“For every child who starts to play football, the English league is where they want to play. Of course, I was always hoping to get the chance to play in England,” he said.
On adapting to the physical side of the English game, he added: “I think I can handle it, it is a part of football and I am looking forward to it.
“They say the Championship in England is slightly more physical than say the Championship in Holland but in my opinion, in today’s game if you are not ready to play physically then you are not ready to play. It is part of football everywhere.”
He rejected the chance to describe himself as a player, stating: “I don’t want to big myself up and then everybody is thinking ‘the new Zidane’ is here or something. I like working quietly and I like to do the things I do well, that’s all.”
Tozser can play on the left and said he would play wherever he is needed but did state he wants to be used through the middle. He could be considered a specialist defensive midfielder – and has been signed to play that role – but has been a box-to-box player in the past.
He joins a Watford squad which is multi-national and he did admit: “It is a bit difficult because there are a lot of foreign players from abroad so that is a bit strange.
“But I think they are all ready to play the English style, they are ready to learn, to learn the language and as a team we are pretty good.
“There are some funny guys and I think this is a fantastic team of personalities but the most important thing is to be a real team on the field.
“Maybe it would be better if we are not so nice with each other but as long as on the field we win the games then if we are good guys as well that is just a bonus.”
Despite it being his debut, Tozser’s leadership skills – he was captain of a successful Genk side – were evident on Sunday.
“Yes, maybe that is what they are expecting from me,” he said. “Before the game I was talking with Manu [Almunia] and he was trying to help me. It was my first game and he is more experienced than me and he tried to say a few words to me – he said to take care and that I should talk a lot, because for a player in my position this is very important.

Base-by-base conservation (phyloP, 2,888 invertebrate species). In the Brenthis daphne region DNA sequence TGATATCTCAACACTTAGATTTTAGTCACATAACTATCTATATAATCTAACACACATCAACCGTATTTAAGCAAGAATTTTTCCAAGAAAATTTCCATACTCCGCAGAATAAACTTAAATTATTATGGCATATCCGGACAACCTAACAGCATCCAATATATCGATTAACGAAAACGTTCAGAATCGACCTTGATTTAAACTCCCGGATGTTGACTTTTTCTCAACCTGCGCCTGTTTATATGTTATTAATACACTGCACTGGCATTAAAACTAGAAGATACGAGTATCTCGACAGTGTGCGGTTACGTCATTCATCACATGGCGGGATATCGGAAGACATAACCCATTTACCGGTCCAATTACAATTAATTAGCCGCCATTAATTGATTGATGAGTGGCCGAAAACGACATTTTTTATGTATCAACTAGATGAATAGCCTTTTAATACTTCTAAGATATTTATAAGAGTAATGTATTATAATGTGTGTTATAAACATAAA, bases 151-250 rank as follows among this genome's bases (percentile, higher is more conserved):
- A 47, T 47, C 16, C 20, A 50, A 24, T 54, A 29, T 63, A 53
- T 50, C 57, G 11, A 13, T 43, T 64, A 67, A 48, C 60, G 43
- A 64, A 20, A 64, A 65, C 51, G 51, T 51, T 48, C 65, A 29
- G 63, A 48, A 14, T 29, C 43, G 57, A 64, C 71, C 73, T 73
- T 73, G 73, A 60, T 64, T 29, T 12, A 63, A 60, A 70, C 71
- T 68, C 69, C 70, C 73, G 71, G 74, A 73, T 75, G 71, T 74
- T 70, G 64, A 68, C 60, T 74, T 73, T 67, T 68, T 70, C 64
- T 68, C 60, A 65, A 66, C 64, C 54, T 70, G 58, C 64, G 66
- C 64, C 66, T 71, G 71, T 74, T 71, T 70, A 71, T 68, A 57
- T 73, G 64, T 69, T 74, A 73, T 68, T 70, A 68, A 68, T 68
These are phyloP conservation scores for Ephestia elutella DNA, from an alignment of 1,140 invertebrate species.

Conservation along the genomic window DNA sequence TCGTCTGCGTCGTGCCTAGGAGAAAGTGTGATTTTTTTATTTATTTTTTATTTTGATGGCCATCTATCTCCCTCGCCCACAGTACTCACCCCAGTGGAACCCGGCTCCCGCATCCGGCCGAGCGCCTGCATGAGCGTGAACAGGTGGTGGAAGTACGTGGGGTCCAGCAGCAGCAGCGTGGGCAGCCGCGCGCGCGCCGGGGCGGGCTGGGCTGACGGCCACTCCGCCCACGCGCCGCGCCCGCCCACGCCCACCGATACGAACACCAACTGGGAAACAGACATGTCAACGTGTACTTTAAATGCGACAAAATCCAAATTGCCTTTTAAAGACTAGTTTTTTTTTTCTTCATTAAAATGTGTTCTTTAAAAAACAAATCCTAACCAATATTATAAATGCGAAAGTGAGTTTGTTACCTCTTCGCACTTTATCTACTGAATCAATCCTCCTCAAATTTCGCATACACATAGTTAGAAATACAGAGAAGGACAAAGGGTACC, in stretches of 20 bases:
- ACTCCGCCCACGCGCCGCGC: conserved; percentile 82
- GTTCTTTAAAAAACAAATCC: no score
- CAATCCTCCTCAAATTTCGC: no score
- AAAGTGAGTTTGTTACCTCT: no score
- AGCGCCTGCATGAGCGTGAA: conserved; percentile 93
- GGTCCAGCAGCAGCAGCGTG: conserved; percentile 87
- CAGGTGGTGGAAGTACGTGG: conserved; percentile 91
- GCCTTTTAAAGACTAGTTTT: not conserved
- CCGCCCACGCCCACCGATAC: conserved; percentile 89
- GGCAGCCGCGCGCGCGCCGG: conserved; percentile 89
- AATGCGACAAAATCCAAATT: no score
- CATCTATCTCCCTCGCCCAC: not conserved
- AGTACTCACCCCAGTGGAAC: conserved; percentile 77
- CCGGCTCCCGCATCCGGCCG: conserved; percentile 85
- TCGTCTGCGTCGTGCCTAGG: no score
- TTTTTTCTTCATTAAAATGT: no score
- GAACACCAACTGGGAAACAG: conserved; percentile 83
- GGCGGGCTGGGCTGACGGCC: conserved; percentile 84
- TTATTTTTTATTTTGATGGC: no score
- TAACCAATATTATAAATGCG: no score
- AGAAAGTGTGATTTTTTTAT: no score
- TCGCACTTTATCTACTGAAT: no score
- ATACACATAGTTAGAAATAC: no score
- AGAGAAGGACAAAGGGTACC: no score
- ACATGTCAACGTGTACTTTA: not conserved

“I know this [more leaders] is what they need so it is okay, I am happy to play that role too.”
On the subject of a permanent move and reaching the play-offs, the player, who appeared on Sky’s Soccer AM on a few occasions in 2011, stressed the need to take it “game-by-game”.
Tozser impressed on his debut but his head coach, Sannino, stressed his second match may be more difficult after being helped by “heart and adrenaline” at the weekend.
Speaking on Tuesday, Tozser said: “I feel good. I tried to work really hard in Italy for the last six months so I would feel good on the pitch now as the last time I played 90 minutes [before Brighton] was a long time ago.
“Every time I play I will feel better so I am looking forward to playing more. In the second half I had cramps, that is not a secret, but I think it is good to have cramp because it means you are working hard.
“I have experience so even if I’m a bit more tired at the moment, I can be a bit cleverer with my positioning. So I was happy I played 90 minutes.”